I have a table like:
| id | lastname | firstname | | 1 | doe | john | | 2 | oman | donald | | 3 | o'neill | james | | 4 | onackers | sharon |
Essentially, users are going to be searching by the first letters of the last name.
I want to be able to return results that contain and don't contain punctuation from the database. For instance, when a user searches for: on
I want to return both: o'neill, onackers
I want someone to be able to search "o, on, oneill, o neill, etc" to get o'neill.
So the best way to do this seems to take the lastname column value and have two permutations of it searched in the WHERE clause with an OR. One where any special characters are replaced with the _ in SQL, and one where all non-alpha chars (including spaces) are gone.
I figure I can use the underscore in the SQL replace to keep the one space available.
I'm having a little trouble with the WHERE clause. I'd prefer to do this with a simple REPLACE rather than creating a regex function if possible. If that's a no-go though, I understand:
@last_name (this is the nvarchar input) SELECT id, lastname, firstname FROM people WHERE ((REPLACE(people.lastname, '[^A-Za-z]', '_') like @last_name + '%') OR (REPLACE(people.lastnname,'[^A-Za-z ]', '') like @last_name + '%')) ORDER BY lastname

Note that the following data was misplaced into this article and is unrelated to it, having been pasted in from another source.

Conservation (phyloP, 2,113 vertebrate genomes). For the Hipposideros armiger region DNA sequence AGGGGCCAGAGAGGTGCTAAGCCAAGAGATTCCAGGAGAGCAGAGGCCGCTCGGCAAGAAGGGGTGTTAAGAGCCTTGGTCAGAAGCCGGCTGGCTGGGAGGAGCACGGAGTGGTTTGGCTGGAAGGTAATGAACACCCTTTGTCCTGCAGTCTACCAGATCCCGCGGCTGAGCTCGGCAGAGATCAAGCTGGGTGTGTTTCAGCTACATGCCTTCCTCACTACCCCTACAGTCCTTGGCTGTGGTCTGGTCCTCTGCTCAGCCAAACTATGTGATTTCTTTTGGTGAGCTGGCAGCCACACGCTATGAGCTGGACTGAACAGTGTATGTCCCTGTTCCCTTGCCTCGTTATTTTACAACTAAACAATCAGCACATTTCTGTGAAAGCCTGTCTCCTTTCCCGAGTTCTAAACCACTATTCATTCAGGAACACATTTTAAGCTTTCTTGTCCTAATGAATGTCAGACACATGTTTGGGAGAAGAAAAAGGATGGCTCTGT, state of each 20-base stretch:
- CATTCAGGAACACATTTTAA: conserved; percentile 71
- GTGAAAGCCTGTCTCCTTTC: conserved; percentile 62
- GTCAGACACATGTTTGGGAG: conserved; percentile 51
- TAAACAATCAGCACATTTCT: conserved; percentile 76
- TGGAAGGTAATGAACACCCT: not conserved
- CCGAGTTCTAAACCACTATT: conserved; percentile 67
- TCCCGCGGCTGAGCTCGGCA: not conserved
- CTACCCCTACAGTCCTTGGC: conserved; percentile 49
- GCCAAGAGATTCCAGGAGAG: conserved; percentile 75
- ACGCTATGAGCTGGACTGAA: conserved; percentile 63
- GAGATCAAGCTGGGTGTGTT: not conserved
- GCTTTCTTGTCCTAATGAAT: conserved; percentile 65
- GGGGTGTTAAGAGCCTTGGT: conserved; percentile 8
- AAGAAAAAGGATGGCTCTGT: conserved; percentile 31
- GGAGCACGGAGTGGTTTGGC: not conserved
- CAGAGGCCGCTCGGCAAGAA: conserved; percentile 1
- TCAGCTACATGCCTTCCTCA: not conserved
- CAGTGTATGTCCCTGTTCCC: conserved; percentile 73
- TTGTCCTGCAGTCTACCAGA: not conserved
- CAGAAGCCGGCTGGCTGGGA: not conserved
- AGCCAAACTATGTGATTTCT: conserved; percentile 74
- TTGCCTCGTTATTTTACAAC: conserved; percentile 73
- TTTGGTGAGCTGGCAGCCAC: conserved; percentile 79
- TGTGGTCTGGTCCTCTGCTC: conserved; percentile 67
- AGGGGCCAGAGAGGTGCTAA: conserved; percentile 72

I'm pretty sure the replace part has to be on the other side of the LIKE. I'm messing up the structure but need some help.
I am Using MSSQL Server 2005.
Thank you so much in advance.
It seems like I have two options:
- Create a regular expression function using CLR (excuse me if I'm saying this wrong, I'm new to it)
- Create extra columns on the table or create a new "fuzzyTable" with the cleaned up last names.
The database gets updated once a night. I have actually already begun the new table approach, as it was what I was originally going to do. However, I'm beginning to think it's smarter to add the "fuzzy" columns to the main table and then on the nightly update to add the adjusted lastnames to the new / updated rows.
Stack Overflow: Which approach is better? User-defined REGEX function I can use in the SQL, and thus avoid extra columns? Or adding the extra column or two to the table? Or a new table?